Bush Officials, RNC Praise Obama's Afghan Knowledge And Surge Strategy
Two prominent Bush administration officials are publicly praising President Obama for his decision to send additional troops to Afghanistan.
In an incredibly rare occurrence, the Republican National Committee hosted a conference call on Tuesday in which the featured speaker, Dan Senor, a former Bush spokesman in Iraq, applauded the White House and said he was "quite encouraged by the president's decision."
"It sounds to me based on what we know that it is a very good decision and I applaud him [for it]," Senor said. "If you would haves said to me that a year into this administration that he would have doubled our troop presence in Afghanistan... Plus not reduced our troops meaningfully in Iraq. And if you had told me he would have fired General [David] McKiernan and replaced him with General [Stanley] McChrystal (a surge proponent)... I would have had a hard time believing it. So I am pleasantly surprised."
Senor wasn't finished with the flattery. While stressing that he would have preferred that Obama had made his decision sooner, he ventured to call the president "an expert" on Afghanistan, owing to the length of deliberations. "He is clearly educated about it," Senor said.
Senor also urged critics of the president to be patient in allowing his Afghan policy to play out -- a proposition that will definitely be tested in the months and years ahead. "There will be a rush to compare 2010 to 2009 and say it is not working," Senor predicted. "The real comparison should be to compare the summer of 2011 to the summer of 2009."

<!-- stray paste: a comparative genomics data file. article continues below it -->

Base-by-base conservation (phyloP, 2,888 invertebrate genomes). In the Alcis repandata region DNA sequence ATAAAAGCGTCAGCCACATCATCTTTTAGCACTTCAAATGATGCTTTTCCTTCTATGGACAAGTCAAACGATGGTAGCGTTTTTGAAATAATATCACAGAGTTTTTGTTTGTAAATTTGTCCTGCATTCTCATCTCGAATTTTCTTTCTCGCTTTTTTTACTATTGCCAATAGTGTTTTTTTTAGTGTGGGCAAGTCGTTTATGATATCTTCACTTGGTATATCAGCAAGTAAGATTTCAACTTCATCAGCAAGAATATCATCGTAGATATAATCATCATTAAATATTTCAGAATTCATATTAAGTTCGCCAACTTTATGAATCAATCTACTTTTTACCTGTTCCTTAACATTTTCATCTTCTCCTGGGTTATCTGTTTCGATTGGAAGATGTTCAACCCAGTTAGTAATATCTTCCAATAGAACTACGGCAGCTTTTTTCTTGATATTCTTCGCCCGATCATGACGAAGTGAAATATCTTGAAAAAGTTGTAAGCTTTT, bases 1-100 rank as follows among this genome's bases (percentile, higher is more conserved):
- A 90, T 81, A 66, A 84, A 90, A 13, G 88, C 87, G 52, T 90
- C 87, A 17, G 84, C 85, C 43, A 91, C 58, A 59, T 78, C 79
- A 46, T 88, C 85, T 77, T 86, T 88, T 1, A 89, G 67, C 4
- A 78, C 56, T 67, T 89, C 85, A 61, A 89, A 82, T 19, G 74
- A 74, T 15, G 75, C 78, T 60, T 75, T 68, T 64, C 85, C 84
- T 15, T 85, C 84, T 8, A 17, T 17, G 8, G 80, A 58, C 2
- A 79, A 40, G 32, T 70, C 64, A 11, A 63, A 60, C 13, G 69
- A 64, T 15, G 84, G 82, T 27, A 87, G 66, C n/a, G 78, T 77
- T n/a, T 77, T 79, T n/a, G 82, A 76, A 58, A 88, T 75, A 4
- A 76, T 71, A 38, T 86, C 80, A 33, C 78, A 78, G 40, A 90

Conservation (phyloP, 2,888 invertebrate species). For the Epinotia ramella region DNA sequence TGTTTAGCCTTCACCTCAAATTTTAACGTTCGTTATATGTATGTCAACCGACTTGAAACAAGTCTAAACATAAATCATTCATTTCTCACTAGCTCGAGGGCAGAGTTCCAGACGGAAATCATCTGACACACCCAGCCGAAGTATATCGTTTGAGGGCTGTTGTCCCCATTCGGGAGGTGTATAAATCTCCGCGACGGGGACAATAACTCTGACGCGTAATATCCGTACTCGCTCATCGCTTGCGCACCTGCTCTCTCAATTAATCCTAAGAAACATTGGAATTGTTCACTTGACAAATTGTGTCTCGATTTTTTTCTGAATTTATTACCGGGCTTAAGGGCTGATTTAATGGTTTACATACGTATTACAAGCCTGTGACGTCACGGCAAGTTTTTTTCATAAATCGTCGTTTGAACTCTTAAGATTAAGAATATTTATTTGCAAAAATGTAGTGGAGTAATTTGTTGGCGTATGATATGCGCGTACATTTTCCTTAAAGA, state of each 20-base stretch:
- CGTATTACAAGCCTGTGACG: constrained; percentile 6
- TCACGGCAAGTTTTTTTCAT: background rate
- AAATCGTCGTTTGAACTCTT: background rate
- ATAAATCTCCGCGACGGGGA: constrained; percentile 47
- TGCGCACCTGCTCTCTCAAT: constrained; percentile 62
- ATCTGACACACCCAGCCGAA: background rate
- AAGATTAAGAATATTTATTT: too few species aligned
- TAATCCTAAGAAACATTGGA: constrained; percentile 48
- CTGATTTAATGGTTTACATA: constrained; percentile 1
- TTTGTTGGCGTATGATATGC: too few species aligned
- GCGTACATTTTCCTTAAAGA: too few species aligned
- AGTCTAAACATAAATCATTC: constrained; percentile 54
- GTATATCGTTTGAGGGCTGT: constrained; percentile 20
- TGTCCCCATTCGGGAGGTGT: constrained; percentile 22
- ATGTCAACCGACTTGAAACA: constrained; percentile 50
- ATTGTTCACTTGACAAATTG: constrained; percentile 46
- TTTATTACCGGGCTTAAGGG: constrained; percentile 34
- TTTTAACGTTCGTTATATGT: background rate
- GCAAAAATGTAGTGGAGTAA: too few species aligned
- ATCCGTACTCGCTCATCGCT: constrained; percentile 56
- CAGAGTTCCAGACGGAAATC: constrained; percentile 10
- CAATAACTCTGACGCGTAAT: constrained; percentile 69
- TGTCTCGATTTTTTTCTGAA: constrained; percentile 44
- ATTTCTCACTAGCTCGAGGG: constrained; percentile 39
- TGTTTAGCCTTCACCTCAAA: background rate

Noting that the additional 30,000 troops will reportedly be deployed to Afghanistan by May 2010, Senor said: "If that is the case that is terrific. I think you will see improvements in Afghanistan quite quickly."
The former chief spokesperson for the Coalition Provisional Authority in Iraq wasn't the only one-time Bush hand to lavish praise on the current president. Appearing on NBC's "Today Show" Tuesday morning, Karl Rove said that if reports of a 30,000-plus-troop surge were true, it constituted "a definitive action."
"And if the president does do that, I'll be among the first to stand up and applaud," Rove said.